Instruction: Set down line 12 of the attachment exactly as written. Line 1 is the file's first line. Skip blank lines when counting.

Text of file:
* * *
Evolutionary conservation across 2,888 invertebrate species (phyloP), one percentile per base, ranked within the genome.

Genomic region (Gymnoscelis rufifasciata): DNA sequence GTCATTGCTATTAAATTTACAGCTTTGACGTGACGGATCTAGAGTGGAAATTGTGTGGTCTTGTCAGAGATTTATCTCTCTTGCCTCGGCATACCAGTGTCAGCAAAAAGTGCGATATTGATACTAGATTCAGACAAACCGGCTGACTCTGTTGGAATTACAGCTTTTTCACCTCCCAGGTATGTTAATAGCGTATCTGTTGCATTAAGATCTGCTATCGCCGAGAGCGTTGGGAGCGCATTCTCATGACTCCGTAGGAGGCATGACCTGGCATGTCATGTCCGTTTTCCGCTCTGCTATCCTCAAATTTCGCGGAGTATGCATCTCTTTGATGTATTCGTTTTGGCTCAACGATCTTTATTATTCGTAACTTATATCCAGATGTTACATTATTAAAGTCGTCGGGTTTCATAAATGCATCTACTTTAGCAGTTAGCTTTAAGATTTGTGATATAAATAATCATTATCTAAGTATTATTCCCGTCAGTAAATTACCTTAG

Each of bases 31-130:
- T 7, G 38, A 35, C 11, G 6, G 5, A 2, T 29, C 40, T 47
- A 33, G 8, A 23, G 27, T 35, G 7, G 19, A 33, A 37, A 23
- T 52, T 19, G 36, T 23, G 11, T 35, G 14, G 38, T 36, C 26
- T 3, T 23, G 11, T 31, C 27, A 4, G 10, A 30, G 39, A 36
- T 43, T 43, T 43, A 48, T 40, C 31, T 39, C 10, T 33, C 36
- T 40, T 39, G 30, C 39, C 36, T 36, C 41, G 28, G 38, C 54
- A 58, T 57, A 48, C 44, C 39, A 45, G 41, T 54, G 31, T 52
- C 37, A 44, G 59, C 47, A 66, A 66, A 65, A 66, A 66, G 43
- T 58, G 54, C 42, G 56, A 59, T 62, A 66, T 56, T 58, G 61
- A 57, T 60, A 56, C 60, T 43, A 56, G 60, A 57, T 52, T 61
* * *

- T 58, G 54, C 42, G 56, A 59, T 62, A 66, T 56, T 58, G 61